Frankfurt Germany's Passivehouse Capital

Over the past ten years some 800 passivehouses, including two schools, comprising a floor area of more than 100.000m2 have been built in Frankfurt am Main. The saying is that "whoever builds to less than passivehouse standard only have themselves to blame..." - and will regret it as energy prices rise in the future.

Frankfurt's energy and environmental policies have for a number of years been based on energy efficiency and saving energy - rather than generating more energy. The connection between electricity generation and heat given by the laws of physics have led to considerable expansion of Frankfurt's district heating systems since 1990 as well as installation of some 150 co-generation (CHP) plants connected to small heating networks. The technical breakthrough leading to the passivehouse standard came later.

Politically, the governing coalition between the Green and the Conservatives have cemented the passivehouse standard as the official building quality requirement for public buildings. Additionally, anybody purchasing development land owned by the city must undertake to build to at least passivehouse standard. When new leases for office buildings are contracted these must either already adhere to the PH standard or an agreement for energetic renovation must be undertaken. New tall buildings in Frankfurt must have a primary energy requirement of less than 150 kWh/m2a, of which at least 50% must be generated sustainably. These buildings must be built to passivehouse standard of course.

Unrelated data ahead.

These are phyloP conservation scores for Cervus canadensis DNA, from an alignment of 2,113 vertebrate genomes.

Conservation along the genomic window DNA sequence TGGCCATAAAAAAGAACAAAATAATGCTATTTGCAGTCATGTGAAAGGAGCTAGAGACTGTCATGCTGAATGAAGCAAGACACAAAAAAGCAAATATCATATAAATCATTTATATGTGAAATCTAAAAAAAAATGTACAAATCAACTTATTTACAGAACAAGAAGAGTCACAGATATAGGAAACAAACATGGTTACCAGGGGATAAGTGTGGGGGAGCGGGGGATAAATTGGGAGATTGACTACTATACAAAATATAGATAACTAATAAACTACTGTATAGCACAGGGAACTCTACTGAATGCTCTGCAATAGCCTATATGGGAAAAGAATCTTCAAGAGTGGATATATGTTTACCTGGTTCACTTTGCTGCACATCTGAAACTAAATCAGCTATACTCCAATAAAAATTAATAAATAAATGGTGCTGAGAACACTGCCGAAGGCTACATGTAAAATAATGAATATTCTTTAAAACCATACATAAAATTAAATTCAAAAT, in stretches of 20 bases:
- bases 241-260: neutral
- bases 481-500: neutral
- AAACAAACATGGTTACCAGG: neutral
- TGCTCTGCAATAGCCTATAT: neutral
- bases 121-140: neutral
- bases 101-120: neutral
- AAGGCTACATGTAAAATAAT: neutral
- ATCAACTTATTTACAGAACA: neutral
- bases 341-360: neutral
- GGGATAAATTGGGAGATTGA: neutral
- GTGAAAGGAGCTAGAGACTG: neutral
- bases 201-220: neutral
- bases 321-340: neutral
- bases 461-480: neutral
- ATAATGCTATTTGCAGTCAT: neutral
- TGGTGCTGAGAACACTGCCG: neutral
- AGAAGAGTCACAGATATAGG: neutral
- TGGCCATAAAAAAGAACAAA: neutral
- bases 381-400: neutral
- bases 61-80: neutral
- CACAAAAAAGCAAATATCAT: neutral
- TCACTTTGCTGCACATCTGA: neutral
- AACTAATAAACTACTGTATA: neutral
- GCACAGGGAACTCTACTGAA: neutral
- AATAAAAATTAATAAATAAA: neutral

Some public money is available for renovation and new construction to passivehouse standard.

For further information visit Frankfurt's Climate Protection City Plan.

Now, who will become the UK's Passivehouse Capital?